You know, it was during a time of Ramadan such as this – a few years back – that I had an experience which left me shattered for months. She was my friend from our Nigerian Muslim community in the Bronx. We’d been friends for as long as I had been in the United States. She knew me well, she knew my wife too, and that was what made it more hard.
We met up at a café in midtown just after the setting of the dusk, when maghreb had been done with. She had told me she wanted to talk about something. I asked about her son and she said he was spending the weekend with his father. I dusted the crumbs of croissant on my beard, admired her lustrous ankara gown, then asked her what’s up. The next thing I saw she was in tears.
I handed napkins and napkins until she was able to speak. Her mom was giving her hell. She’s too controlling. Nothing she does is ever okay. Right there, I wanted to reach out for her hands, to hold her, and let her head fall on my shoulder, but the best I could do was to tell her, across the table, that it was going to be okay.
Then she talked about her baby daddy. He wasn’t being a good model. She wanted her son to have a good model. She wanted to leave the hostile home of her mother, to be independent. She was a physical therapist. But her conviction wouldn’t allow her to do that, she said. I don’t want to live by myself and be a typical single mother.
I said there’s nothing wrong with that. She’s a strong person. She is raising a good boy already. She can afford a good appartment in a good neighborhood, she should go for it. Her baby daddy may step up later on. She said no, he was getting worse by the day, and she might need full custody. She wished she had made better choices in her teen years.
Alhamdulillah now. I said. Then a silence.
She readjusted her black scarf and her brown face shone beneath the fluorescent bulb. “I want to tell you something and ask you something.” She said, with a solemn voice.
Okay. Go for both.
“I know you like me. I can see the way you sometimes look at me.”
My mouth went dry and the sight of the cafe became unusually blurry.
So, just like that, she asked if I would like to marry her. She covered her face with her hand, and the ring on her finger glistened. She put her hands down and took a sip from her coffee. There was another chilling silence and this time I was the one that broke it.
What about Muhydeen? I asked. The worst thing to say. I fumbled. I knew she had been matched to a Nigerian brother by a matchmaker.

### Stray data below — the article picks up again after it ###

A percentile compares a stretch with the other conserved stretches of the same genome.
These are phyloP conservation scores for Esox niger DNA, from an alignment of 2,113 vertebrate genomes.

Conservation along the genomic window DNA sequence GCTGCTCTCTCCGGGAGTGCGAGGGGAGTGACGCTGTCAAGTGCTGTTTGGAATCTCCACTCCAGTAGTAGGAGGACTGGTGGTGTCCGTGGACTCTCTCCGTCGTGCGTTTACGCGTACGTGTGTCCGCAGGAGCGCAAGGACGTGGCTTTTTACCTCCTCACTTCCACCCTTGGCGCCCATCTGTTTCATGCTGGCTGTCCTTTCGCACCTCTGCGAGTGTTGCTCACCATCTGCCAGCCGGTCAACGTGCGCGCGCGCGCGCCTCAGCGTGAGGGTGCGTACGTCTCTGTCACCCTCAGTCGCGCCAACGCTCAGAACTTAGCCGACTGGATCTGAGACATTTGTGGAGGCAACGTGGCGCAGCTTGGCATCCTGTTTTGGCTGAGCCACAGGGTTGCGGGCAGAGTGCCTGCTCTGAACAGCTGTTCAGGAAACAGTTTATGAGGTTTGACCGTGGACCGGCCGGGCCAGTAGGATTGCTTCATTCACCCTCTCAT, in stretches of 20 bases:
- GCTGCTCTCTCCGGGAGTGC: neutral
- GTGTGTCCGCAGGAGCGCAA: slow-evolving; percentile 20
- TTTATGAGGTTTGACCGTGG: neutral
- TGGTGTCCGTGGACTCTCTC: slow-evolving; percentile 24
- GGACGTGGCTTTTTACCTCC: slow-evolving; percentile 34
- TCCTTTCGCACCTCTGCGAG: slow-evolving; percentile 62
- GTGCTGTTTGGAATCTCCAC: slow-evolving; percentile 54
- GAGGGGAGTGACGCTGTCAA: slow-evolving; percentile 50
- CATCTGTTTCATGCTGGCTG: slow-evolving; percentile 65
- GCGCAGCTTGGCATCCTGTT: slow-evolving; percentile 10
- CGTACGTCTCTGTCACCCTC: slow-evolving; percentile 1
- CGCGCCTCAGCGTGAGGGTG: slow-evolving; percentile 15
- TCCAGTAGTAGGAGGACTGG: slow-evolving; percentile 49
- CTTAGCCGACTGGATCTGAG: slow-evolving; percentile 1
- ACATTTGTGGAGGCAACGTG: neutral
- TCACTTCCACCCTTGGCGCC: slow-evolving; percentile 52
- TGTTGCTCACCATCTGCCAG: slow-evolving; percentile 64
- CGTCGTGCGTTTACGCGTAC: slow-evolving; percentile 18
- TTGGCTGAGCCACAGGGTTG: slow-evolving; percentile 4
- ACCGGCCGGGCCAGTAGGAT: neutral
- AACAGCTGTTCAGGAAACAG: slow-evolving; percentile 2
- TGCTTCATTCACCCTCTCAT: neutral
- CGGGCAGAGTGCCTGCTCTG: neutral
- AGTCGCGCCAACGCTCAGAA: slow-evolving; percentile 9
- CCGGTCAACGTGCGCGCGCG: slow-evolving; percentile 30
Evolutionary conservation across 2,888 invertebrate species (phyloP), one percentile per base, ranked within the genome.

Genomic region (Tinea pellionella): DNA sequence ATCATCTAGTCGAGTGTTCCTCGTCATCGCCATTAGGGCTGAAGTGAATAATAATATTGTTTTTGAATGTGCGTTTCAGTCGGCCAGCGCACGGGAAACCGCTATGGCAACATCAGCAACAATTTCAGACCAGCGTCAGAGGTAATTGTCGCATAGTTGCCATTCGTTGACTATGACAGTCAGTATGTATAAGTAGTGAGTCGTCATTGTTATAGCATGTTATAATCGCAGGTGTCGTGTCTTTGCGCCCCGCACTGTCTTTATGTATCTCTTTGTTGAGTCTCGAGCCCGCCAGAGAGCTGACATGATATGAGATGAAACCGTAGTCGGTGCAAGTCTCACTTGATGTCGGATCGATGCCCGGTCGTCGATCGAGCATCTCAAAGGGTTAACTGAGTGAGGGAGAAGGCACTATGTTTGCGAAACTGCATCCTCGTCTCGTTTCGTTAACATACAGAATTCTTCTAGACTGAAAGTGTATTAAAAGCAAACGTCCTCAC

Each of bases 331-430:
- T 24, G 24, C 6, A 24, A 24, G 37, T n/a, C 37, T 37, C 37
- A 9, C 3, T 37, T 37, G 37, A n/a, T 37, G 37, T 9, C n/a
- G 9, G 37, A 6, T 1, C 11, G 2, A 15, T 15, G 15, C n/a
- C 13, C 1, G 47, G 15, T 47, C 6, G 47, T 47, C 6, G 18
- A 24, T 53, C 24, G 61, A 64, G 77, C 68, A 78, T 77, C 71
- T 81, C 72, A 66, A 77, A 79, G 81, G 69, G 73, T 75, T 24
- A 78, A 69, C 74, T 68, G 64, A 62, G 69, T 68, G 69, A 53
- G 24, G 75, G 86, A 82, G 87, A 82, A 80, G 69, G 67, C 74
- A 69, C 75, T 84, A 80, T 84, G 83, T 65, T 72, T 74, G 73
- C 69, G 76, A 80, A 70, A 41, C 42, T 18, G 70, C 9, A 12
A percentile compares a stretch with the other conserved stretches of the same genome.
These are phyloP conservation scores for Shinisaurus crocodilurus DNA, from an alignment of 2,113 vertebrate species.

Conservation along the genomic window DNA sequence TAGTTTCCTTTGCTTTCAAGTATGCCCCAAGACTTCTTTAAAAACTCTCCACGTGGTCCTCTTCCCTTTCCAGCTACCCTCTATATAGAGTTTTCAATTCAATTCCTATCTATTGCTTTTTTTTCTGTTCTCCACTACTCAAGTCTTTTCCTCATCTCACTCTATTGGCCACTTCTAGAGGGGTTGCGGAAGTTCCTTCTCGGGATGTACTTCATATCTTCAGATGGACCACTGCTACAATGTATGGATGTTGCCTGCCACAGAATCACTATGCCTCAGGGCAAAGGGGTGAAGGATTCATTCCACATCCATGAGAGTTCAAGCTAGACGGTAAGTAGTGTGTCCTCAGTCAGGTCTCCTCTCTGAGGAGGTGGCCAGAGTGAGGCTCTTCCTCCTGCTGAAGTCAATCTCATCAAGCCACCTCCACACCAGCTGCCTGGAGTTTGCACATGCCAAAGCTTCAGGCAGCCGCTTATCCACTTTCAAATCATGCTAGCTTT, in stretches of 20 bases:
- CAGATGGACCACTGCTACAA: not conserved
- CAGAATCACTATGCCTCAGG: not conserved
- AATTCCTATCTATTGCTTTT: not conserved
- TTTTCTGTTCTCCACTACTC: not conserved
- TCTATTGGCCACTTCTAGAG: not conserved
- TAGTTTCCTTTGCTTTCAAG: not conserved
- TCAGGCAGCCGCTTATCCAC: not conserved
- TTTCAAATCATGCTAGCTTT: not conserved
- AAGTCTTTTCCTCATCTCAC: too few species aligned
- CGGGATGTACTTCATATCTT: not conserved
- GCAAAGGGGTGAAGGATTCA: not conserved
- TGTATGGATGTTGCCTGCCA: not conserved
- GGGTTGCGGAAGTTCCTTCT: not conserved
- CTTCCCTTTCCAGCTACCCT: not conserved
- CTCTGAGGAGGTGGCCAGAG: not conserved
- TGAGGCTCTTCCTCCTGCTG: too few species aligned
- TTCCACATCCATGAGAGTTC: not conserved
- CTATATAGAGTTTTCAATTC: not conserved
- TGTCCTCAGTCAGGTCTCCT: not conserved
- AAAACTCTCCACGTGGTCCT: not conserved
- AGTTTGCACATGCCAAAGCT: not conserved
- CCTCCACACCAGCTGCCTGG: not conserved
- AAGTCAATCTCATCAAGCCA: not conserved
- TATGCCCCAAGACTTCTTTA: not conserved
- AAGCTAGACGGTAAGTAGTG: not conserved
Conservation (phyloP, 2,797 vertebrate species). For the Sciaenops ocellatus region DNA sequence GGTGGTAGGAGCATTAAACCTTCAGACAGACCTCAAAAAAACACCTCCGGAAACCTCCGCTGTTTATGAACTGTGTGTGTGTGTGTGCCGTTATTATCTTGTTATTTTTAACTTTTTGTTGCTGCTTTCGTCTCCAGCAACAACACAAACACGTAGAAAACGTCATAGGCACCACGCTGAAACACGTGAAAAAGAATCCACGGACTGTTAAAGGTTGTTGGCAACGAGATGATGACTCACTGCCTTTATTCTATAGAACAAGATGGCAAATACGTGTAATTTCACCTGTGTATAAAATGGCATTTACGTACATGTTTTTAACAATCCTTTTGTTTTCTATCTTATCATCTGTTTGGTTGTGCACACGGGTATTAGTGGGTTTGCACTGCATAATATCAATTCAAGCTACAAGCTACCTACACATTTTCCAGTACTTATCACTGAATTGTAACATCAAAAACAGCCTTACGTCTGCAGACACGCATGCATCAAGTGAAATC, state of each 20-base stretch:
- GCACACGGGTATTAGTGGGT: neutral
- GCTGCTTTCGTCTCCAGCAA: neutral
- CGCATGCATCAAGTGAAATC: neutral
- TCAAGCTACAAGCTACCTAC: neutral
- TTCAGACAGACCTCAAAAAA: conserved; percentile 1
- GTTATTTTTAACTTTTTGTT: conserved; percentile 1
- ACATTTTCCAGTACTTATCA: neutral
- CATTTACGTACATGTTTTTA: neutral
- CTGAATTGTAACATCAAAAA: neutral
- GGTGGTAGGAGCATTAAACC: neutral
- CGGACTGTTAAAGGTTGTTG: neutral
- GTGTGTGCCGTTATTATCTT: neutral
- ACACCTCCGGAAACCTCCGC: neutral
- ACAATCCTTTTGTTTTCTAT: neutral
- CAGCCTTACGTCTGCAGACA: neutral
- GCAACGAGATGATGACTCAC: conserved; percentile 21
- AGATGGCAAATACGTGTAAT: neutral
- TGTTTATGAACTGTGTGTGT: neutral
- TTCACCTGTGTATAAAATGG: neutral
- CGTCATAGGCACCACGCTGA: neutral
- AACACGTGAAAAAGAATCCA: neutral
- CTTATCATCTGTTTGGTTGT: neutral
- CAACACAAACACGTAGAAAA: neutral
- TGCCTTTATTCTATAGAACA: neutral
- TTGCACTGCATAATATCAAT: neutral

He said he preferred if I didn’t have a child. She said as a matter of fact, then sipped more coffee. She was calm. And this perplexed me.
Nusrah was, for all intent and purposes, feminist. I knew her. She was a Muslim woman who was interested in gender equality. There were times I had in the past thought about her, and I knew man could dream. That she was willing, rather asking to be a co-wife came to me as a utter surprise. So I asked her why.
Listen, Tariq, she began. Conformity is good but not always. And we’re all product of our environment. I thought deeply about this, and each time I came to this conclusion that aligned with my heart and head. I asked myself if I was really unable to be a cowife, or if I had come to that conclusion because it wasnt a norm in this clime. Does marriage reduce me as an individual? Am I less a physical therapist or less a woman if I choose to marry someone I believe will complement me?
She was now speaking with zeal, drops of tears following each word.
I know you. She resumed. I have even before you met Zeniat. You’re kind, you’d never intentionally hurt a woman. You treat my son well. He likes you. Zee and I are good. This can work. We would be a team. I have seen the way you look at me, Tariq, you like me.
It was true. I did like her, but when I thought about my parents, in laws, friends, my paystub, I concluded man could dream.
I left the café shattered. Getting home I prayed Isha and then went straight to bed, my body burning with fever. I told Zee everything the next morning. It didnt suprise her. She had known before hand. Women. I drank tea for sohur.